PORT SECURITY: PSTT Task Operators On Data Gathering
Lauds PTML Access Card Initiative
The Port Standing Task Team (PSTT) has disclosed that majority of terminal operators in seaport activities have failed to install effective data gathering equipment and access control technology to monitor influx of port users to their facilities.
The National Coordinator, Moses Fadipe made gave the disclosure at a 2-Day Training Retreat organised by the Association of Maritime Journalists of Nigeria (AMJON).
Fadipe who lauded efforts by Ports and Terminal Multiservices Limited (PTML) as the only concessionaire in seaport operations with world class biometric data gathering and capturing system, urged other terminal operators to do same for security reasons and effective service delivery.
According to him, the lapses by the concessionaires despite the shortage of officials , led to the deployment of PSTT personnel to the various terminals in Lagos with exception to PTML for data gathering and monitoring of movement of port users.
He also noted that some of the state and non state actors are retrieving in the harassment of PSTT personnel along the port corridors.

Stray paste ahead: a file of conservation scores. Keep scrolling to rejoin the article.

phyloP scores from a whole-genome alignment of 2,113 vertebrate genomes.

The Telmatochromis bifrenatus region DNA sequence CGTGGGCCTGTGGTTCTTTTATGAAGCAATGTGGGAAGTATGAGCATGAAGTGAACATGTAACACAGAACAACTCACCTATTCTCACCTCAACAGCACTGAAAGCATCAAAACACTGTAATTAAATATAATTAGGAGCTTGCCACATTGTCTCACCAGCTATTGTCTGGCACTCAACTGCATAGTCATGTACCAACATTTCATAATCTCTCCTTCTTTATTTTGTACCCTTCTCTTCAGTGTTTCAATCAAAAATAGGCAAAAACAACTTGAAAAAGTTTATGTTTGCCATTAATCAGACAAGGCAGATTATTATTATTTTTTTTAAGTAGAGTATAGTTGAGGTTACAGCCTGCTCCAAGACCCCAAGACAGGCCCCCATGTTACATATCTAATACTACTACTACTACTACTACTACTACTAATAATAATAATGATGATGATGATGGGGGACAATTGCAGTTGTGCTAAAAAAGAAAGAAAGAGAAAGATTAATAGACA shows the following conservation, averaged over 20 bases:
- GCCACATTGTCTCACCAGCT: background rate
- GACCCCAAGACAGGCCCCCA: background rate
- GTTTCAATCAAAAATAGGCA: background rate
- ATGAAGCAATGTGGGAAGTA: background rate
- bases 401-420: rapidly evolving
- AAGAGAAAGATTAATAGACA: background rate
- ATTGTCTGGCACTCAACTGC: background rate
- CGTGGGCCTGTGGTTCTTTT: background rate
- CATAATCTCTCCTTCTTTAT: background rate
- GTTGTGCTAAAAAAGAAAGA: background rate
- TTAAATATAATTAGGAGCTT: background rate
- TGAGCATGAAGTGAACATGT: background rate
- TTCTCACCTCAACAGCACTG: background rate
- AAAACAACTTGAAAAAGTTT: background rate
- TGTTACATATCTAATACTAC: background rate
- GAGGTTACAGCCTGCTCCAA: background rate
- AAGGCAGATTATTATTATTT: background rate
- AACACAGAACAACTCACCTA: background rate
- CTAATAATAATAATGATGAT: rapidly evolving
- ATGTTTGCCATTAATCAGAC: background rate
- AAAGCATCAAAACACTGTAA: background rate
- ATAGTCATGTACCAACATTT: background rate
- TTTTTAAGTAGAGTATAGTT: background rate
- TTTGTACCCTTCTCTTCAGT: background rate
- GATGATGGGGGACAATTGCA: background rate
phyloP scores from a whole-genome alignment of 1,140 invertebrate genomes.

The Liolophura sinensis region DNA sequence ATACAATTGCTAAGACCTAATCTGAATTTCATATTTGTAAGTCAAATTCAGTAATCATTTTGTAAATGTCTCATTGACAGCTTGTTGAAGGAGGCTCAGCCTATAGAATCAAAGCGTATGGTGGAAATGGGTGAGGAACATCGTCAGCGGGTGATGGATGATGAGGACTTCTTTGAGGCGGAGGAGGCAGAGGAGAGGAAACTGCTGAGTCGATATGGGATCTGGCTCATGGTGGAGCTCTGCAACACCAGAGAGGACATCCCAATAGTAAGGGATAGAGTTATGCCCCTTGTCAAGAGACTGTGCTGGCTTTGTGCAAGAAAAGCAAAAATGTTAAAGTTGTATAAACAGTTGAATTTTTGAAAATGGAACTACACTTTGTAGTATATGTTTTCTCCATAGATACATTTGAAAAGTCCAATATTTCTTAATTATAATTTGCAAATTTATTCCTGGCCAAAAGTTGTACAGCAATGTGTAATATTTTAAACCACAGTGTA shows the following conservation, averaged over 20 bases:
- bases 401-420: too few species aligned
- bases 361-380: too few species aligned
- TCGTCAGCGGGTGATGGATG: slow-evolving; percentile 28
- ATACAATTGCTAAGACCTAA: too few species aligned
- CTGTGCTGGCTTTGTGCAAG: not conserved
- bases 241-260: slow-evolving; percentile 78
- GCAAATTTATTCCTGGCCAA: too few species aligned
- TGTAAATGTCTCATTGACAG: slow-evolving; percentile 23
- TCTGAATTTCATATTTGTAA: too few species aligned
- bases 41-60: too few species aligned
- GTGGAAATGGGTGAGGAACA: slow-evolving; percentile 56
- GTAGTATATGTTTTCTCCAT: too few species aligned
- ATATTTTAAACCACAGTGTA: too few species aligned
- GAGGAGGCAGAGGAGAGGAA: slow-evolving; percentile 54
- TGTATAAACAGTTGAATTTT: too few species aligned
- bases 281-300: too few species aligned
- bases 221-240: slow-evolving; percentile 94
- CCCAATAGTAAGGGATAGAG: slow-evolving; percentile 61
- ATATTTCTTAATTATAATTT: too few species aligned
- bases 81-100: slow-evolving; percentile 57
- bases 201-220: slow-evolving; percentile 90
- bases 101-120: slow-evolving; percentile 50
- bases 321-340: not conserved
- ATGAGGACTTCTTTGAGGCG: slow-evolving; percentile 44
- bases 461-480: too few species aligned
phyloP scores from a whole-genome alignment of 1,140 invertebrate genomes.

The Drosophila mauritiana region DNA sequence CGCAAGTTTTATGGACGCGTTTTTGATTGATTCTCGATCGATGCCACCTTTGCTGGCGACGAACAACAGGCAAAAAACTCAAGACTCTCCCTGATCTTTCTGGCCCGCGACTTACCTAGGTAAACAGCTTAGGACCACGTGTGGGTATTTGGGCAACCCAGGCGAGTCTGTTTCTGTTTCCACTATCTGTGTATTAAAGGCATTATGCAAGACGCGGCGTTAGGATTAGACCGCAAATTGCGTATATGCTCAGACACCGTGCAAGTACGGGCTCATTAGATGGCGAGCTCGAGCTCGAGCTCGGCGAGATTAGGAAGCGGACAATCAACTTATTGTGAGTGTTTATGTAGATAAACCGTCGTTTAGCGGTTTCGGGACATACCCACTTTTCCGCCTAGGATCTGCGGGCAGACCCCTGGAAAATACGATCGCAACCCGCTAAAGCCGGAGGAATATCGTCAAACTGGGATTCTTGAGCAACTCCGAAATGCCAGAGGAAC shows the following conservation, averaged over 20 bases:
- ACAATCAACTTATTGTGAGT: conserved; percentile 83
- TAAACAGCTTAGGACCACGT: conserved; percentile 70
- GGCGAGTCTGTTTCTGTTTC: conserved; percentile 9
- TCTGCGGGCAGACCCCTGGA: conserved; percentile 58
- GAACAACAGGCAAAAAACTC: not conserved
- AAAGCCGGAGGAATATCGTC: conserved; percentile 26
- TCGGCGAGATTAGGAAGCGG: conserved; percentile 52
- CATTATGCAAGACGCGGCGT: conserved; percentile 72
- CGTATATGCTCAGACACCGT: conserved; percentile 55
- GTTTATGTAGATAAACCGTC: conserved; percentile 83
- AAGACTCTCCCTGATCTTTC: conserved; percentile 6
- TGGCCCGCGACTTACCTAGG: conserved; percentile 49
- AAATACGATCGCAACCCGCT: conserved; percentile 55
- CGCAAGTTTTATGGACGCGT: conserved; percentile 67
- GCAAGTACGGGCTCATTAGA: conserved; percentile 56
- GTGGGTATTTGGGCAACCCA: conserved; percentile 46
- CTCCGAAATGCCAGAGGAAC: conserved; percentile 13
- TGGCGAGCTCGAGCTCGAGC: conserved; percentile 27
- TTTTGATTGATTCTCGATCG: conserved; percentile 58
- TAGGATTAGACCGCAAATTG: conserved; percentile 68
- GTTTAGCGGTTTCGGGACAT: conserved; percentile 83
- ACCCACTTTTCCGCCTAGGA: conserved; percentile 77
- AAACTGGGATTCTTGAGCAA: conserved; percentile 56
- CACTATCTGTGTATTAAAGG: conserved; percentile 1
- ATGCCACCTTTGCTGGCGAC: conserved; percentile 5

The National Coordinator said that PSTT has the power to arrest, prosecute and sanction agencies, private operators and individuals who fail to comply with the laid down rules and guidelines in the nation’s ports.
Fadipe, while presenting a paper titled, “Port Standing Task Team’s Relationship with Government Agencies in Tackling Corruption at the Ports”, pointed out that its role is to improve transparency, enhance revenue generation, and tackle corruption, in order to encourage local businesses and foreign investments.
Enlightening the gathering about the operational activities ,he said: “The PSTT is responsible for the enforcement of the provisions of the Nigerian Port Process Manual (NPPM) which includes the implementation of the Standard Operating Procedures (SOPs) for all port-related activities.
“The PSTT ensures that all government agencies and private sector operators comply with the NPPM, thereby improving the ease of doing business at the ports. The PSTT also carries out necessary anti-corruption measures to dismantle traffic logjams fueling corruption within the port logistics rings at port Western and Eastern ports of the country